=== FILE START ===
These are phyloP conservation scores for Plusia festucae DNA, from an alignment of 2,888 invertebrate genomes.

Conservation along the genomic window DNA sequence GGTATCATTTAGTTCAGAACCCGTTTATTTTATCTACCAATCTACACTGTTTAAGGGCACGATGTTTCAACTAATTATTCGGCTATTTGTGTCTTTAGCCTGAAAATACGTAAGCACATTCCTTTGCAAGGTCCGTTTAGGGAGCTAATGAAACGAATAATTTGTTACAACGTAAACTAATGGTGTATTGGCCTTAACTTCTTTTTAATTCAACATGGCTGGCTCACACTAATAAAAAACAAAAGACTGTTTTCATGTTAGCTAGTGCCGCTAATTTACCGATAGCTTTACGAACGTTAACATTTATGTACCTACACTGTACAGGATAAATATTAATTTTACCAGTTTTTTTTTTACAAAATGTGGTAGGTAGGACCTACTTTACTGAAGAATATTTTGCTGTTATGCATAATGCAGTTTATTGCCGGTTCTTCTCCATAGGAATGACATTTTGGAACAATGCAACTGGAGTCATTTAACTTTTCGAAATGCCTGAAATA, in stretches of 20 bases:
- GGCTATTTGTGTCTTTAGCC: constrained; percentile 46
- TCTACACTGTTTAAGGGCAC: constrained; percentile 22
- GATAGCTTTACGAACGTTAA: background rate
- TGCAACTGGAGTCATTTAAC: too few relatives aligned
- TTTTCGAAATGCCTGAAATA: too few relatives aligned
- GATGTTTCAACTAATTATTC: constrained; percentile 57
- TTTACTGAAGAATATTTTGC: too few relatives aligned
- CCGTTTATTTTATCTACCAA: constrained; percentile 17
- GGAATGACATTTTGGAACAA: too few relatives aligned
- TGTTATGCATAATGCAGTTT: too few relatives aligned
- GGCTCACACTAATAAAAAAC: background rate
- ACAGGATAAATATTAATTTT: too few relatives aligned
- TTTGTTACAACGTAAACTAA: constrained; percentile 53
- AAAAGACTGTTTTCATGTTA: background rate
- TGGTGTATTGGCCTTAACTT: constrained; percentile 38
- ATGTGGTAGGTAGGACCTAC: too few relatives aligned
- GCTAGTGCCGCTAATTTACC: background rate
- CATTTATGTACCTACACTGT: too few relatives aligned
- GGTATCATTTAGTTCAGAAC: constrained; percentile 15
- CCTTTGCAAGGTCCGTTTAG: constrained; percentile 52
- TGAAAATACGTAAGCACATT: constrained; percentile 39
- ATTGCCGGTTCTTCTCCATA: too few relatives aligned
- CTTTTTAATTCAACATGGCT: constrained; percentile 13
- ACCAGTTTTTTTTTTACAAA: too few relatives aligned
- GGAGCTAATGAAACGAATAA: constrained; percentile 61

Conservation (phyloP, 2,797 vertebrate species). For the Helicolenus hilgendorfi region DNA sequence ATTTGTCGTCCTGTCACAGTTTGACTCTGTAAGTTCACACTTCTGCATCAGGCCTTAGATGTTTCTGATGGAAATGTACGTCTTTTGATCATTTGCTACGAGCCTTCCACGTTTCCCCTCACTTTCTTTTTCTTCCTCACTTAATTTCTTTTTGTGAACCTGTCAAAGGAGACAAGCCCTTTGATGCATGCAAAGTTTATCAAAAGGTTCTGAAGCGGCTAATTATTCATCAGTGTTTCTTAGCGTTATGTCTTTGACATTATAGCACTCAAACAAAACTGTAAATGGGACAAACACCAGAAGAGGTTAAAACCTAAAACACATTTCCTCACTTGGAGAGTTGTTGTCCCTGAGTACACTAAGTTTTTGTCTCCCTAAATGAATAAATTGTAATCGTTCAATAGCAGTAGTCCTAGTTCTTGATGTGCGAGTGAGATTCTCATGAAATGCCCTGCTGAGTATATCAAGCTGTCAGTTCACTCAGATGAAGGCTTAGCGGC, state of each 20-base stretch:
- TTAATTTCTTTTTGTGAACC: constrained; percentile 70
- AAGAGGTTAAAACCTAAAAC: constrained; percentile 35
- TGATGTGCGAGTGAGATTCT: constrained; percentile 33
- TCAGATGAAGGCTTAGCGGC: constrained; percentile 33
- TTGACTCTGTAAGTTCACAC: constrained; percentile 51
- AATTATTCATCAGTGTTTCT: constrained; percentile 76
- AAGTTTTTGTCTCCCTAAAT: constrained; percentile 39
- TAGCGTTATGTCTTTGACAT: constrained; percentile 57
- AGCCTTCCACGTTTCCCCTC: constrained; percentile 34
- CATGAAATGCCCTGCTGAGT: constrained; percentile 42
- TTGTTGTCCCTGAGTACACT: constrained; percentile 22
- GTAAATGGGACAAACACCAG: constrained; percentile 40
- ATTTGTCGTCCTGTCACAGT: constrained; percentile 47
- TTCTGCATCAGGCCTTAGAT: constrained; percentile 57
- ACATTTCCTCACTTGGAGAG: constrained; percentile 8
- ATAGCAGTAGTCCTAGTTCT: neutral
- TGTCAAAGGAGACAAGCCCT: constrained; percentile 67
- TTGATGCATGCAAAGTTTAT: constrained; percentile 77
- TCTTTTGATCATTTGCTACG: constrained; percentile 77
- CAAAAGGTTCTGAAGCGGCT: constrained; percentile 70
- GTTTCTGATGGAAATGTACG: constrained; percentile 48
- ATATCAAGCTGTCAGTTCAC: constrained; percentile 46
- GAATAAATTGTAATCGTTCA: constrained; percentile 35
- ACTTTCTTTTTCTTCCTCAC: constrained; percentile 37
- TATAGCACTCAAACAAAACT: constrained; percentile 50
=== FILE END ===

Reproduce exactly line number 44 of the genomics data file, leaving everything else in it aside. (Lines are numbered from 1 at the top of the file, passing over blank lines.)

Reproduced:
- ATAGCAGTAGTCCTAGTTCT: neutral